No experience necessary. Learn to create yarn on a drop spindle and then use that yarn on a small tapestry loom, combining it with wool roving and pile/tapestry weaving techniques.
Take home a finished miniature tapestry. Read more

Lancaster speed tapestry

Fall 2015 Featured Exhibitions

The exhibition, The Shape of Light: Gabriel Dawe features two large scale installations constructed from thousands of feet of colored thread, part of Dawe’s Plexus series. Designed to be encountered from multiple vantage points, Dawe’s finely layered planes of color appear to shift and change under the viewer’s gaze.

Image from Outside the linesOutside the Lines: Color Across the Collections, brings together textiles, paintings, ceramics and collages from all four permanent collections (Americas, Asia, Africa, and Decorative Arts). This exhibition brings together textiles, paintings, ceramics and collages from around the world.

Image: Anne Ryan, Untitled, 1952. Paper and textile collage on paper, 3 ¾ x 6 7/8 in. Newark Museum, Gift of Elizabeth McFadden, 1956, 56.163. © Washburn Gallery

Adding to the color theme: the second floor American Contemporary Gallery recently opened a long-term exhibition called Chromatic: Minimalism and Color Field Experiments, devoted to explorations in pure color from the 1950s-'70s by artists like Mark Rothko, Josef Albers, and Donald Judd.

The Shape of LIght

Buachaille – coming soon!

Aug. 25, 2105... this from http://katedaviesdesigns.com/2015/08/22/buachaille-coming-soon/ flock of sheep, for Buachaille yarn

I am a great advocate for using local materials, and nowhere more so than where wool is concerned. Sheep, and the human work around them, are an incredibly important part of the structure and character of the British landscape and I find it very sad that so many yarns made and sold in Britain in general, – and Scotland in particular – are not raised here, from our native sheep. With some notable exceptions, much of the wool described as “Scottish” has little or nothing at all to do with the many sheep raised in this landscape by hard-working farmers and crofters. Read more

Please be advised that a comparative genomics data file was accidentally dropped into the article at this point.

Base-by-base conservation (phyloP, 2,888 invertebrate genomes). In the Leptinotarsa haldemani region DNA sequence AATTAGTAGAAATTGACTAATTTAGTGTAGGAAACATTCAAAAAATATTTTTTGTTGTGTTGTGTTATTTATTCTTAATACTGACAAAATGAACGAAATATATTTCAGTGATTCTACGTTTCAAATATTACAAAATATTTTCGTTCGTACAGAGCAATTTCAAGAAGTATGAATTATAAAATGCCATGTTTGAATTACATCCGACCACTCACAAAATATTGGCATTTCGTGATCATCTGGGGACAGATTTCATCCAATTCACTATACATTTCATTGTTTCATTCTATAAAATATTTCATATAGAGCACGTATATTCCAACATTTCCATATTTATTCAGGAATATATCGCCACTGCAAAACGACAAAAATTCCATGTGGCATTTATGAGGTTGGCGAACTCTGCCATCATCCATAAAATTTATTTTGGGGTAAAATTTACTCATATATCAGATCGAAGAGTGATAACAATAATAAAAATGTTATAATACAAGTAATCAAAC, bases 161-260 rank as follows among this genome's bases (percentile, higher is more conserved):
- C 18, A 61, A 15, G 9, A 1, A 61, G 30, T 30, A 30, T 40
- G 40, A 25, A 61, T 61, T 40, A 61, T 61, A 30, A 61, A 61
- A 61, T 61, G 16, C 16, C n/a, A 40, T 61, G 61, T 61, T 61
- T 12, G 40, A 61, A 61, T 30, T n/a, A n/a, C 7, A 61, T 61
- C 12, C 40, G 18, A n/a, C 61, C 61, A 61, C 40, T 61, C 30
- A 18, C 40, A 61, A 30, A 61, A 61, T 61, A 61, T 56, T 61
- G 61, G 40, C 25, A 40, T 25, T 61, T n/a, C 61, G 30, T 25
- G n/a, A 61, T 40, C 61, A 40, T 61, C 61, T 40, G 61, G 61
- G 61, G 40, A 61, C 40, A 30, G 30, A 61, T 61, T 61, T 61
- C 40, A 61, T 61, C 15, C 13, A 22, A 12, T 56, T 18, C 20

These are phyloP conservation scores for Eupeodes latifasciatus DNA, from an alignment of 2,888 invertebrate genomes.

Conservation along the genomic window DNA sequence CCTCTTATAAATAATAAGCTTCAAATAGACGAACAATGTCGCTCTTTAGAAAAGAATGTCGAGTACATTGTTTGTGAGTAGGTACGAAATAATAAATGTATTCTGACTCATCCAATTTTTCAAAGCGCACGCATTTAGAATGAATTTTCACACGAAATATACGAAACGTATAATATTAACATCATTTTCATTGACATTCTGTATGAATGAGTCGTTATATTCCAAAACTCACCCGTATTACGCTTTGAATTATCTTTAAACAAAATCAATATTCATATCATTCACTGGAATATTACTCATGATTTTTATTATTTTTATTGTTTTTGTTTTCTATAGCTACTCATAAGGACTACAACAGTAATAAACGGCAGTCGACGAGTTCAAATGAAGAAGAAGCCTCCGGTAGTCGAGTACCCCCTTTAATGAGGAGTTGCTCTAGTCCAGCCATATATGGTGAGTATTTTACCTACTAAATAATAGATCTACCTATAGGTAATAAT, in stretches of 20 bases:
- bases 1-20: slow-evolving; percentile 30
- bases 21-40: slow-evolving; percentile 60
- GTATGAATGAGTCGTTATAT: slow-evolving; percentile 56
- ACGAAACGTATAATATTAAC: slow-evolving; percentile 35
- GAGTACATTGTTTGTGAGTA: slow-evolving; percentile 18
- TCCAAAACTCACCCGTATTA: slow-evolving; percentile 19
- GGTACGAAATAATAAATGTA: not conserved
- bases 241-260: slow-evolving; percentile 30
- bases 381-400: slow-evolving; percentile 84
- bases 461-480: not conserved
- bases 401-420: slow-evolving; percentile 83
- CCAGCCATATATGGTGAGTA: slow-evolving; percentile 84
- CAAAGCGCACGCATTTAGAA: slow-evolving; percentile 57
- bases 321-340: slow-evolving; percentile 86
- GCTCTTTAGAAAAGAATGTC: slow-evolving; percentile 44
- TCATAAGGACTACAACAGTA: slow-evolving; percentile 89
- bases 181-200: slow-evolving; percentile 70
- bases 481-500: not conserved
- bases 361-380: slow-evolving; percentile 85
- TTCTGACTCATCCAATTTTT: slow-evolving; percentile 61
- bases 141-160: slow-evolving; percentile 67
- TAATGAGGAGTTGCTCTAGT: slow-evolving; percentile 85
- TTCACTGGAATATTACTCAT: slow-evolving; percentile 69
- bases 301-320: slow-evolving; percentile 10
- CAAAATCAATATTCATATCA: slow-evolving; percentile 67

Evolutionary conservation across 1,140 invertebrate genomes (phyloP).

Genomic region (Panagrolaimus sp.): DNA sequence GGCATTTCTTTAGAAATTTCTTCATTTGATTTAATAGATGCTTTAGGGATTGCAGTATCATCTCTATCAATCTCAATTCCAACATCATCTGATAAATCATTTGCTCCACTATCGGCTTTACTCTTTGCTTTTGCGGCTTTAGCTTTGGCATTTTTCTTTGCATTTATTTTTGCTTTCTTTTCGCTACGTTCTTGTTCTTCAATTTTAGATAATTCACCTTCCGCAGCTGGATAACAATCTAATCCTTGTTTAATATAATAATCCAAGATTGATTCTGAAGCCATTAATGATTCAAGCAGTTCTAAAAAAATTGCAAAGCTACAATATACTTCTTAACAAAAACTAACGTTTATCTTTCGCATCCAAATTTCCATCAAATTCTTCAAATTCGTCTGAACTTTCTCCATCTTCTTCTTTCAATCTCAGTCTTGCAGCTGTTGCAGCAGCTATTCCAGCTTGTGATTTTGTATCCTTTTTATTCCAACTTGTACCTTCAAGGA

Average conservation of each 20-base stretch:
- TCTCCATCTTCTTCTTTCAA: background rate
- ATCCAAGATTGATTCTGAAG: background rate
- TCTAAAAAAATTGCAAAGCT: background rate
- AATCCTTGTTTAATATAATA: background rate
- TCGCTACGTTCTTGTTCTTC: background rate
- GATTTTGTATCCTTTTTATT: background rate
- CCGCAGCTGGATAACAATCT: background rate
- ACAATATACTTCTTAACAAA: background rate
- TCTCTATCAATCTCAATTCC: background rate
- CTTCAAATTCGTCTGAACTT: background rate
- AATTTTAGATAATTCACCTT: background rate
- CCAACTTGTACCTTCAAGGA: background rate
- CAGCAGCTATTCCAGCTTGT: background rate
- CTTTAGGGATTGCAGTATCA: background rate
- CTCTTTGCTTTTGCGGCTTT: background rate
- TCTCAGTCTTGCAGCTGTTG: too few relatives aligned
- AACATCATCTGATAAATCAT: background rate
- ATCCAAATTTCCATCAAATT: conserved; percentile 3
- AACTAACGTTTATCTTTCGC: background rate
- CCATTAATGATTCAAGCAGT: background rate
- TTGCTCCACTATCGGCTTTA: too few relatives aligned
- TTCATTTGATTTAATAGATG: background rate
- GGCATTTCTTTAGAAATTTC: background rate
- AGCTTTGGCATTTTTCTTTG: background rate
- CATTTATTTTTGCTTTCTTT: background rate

2012 Crafternoon

Here is a blog post about an event that our members participated in at the New York Public Library in 2012... on domaphile.com

weaving lease sticks

Structo Love Affair

I met my first Structo at Fashion Institute of Technology Intro to Weaving course (a life changer!) in 2012. I now own 2 of them. They are terrific for workshops and demonstrations and are a testament to well-made products! See my blogpost: http://blissdesign.blogspot.com/2013/06/structo-heaven.html

If you are a Structo Addict, you need to belong to All Things Structo Yahoo group: https://groups.yahoo.com/neo/groups/all_things_structo/info

Today I got a message that there are now crank handles available for Structo 600 and 750: http://www.heartsdesirefiber.com/product/structo-loom-crank-handle

structo 600 and 750 crank Handles

Photo: © heartsdesirefiber.com

On the height of a bench....

This from the Glimakra website, and a tip I learned from taking Jason Collingwood's 2/2 Twill Rugweaving workshop at 2015 MAFA.

Peter Collingwood’s Comments on Bench Height and How to Beat a Rug Tightly

“I only learnt about these some years ago when I found I could no longer raise my arms sideways sufficiently to throw a ski-shuttle. The chiropractor, who cured me practically in a single acupuncture session, emphasized that the strain on the muscles of shoulders and neck is greatly reduced if the loom seat is as high as possible, so that your arms go DOWNWARDS to the batten, (hence Jason’s advice that your thighs should be jammed up against the underside of the breast beam) Obviously the more horizontal your arms are, the more muscle power is needed to hold them up.” “That was the main thing… the other is the oft-repeated maxim of stopping every half hour or so, and stretching your arms in the reverse way to how they are in weaving. The moment of turning the warp on is the obvious time to do this.” “Another help is not to beat by pulling the batten towards you, as you sit upright, but to lean backwards as far as you can with your arms straight out in front of you, gripping the batten. I used to tell students, “Hold the batten and fall off the seat backwards”! This adds some of your weight to the power of the beat; this plus a weighted batten gives you a well-compacted weft.” “Another help is to have the treadles slung as low as is convenient. It requires much less muscle power to push them down, if your leg is almost extended, than if it is bent at the knee.” Peter Collingwood

James Koehler's Distinct Style

Barb Brophy and Rebecca Mezoff talk about our experiences working with James Koehler.